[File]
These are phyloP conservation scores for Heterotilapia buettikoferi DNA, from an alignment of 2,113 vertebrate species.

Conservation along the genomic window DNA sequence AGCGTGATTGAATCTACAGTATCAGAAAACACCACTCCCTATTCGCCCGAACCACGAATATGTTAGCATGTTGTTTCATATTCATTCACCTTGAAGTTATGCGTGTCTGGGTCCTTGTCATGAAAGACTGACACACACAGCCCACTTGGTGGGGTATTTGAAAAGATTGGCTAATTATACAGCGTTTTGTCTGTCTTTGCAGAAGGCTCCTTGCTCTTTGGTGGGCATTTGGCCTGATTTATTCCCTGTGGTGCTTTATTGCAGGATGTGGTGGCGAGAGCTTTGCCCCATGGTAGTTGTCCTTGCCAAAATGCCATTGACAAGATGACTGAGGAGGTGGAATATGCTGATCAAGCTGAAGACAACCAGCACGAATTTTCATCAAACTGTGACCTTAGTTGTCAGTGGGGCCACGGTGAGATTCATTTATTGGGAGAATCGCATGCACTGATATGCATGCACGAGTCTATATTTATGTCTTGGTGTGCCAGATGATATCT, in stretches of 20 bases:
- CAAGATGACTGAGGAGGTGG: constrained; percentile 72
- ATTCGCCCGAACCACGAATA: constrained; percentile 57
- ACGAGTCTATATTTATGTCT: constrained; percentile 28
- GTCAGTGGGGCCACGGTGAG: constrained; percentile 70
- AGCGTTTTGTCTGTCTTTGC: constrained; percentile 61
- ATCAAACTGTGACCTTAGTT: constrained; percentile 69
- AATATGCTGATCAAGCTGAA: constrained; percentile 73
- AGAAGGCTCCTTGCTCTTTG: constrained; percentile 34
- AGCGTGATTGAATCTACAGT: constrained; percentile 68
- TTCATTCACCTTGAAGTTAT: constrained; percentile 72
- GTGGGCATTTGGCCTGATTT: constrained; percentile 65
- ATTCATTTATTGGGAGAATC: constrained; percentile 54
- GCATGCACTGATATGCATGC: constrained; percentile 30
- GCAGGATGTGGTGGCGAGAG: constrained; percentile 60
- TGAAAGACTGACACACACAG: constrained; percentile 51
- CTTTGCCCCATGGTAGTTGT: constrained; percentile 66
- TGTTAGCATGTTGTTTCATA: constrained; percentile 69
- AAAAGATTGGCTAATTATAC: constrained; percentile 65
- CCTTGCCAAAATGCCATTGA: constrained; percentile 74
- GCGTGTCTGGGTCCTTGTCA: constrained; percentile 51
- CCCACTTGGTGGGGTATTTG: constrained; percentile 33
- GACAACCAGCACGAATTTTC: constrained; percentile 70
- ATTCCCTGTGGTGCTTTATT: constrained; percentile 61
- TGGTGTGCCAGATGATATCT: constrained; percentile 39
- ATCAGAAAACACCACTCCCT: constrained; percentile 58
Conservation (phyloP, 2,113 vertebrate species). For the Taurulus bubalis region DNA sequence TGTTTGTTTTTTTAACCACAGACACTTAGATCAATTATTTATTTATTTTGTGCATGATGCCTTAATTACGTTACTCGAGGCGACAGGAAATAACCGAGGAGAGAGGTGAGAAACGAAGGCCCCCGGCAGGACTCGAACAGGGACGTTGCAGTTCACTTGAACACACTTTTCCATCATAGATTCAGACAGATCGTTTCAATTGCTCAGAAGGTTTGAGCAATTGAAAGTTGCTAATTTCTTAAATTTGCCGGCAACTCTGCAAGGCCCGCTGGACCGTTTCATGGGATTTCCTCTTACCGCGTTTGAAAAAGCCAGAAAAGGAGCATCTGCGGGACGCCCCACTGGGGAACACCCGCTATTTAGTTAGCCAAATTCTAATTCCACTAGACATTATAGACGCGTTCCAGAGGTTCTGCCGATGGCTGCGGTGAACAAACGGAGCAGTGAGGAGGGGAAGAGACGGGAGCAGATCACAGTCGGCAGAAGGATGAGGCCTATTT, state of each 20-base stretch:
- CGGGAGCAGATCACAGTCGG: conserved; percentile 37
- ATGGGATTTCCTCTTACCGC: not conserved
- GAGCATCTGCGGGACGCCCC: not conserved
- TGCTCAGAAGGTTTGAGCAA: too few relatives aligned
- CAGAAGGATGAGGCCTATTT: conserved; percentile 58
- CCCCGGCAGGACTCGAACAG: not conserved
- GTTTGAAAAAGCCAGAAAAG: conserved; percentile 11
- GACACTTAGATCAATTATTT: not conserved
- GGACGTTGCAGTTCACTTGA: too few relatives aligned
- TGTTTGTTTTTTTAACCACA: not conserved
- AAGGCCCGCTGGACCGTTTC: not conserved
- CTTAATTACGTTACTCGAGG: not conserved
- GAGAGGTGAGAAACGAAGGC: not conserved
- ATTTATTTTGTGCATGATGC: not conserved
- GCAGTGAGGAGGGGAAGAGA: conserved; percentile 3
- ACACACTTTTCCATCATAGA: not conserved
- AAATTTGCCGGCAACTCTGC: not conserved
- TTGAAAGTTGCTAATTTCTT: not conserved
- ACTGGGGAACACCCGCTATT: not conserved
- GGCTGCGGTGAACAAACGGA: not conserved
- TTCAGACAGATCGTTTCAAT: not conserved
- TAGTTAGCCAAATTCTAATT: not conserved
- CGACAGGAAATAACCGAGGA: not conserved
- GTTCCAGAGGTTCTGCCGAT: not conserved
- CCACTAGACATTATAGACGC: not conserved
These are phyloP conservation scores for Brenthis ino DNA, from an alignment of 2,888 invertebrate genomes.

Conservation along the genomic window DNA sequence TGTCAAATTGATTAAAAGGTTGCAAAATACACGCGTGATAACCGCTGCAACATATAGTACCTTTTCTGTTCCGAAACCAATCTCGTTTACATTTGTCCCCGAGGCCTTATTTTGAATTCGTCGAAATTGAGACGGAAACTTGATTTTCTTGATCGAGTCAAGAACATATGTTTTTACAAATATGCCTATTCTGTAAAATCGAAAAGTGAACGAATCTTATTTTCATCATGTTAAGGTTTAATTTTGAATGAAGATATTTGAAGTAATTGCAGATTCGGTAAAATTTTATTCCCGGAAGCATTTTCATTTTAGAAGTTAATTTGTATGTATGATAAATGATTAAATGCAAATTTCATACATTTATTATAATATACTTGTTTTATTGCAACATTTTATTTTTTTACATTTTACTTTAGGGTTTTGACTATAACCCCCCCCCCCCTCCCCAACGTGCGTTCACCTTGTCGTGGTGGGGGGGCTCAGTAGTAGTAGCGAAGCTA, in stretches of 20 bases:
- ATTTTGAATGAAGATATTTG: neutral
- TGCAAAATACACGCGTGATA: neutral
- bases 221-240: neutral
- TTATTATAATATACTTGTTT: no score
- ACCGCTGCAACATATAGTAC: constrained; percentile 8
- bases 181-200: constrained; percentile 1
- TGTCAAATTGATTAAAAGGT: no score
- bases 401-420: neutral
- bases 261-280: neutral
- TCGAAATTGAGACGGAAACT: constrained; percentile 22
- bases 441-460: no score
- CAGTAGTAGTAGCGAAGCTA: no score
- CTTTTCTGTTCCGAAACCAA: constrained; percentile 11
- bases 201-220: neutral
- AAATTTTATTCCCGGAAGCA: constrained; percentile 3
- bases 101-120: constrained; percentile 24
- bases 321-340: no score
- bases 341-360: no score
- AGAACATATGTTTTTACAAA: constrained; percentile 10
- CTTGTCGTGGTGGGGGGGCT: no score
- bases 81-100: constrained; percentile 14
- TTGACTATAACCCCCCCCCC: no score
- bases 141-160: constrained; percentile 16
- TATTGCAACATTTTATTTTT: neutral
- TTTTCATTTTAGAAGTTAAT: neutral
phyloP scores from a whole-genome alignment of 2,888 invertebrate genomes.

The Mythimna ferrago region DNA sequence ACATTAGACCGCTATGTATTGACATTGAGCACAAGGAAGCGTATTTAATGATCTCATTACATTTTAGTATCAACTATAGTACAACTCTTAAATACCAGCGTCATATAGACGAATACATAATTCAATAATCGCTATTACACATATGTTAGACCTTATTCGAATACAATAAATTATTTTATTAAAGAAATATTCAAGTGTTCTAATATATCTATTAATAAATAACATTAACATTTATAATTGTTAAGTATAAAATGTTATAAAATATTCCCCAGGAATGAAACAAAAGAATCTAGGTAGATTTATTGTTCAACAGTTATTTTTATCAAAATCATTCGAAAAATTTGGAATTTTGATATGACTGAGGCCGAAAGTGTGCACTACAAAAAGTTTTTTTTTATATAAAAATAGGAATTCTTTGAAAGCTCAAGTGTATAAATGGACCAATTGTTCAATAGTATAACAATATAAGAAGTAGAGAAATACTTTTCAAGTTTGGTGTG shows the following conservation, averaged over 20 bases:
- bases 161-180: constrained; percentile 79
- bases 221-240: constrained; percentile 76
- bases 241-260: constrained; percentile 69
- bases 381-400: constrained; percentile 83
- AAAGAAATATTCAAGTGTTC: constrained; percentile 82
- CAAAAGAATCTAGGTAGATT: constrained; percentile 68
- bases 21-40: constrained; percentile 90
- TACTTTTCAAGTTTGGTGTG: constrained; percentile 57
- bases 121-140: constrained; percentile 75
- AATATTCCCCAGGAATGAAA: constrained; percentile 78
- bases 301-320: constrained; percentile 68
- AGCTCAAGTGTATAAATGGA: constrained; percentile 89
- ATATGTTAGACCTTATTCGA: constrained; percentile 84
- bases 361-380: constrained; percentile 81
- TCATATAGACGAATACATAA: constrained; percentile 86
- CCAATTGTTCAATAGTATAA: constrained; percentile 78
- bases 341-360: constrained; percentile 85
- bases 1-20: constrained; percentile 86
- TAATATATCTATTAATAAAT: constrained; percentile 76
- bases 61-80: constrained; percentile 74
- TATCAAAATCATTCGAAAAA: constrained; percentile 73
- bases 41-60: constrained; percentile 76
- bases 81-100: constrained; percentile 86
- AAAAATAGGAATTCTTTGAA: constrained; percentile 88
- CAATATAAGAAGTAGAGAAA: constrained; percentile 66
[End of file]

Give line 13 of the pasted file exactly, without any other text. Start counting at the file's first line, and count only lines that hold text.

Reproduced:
- GTGGGCATTTGGCCTGATTT: constrained; percentile 65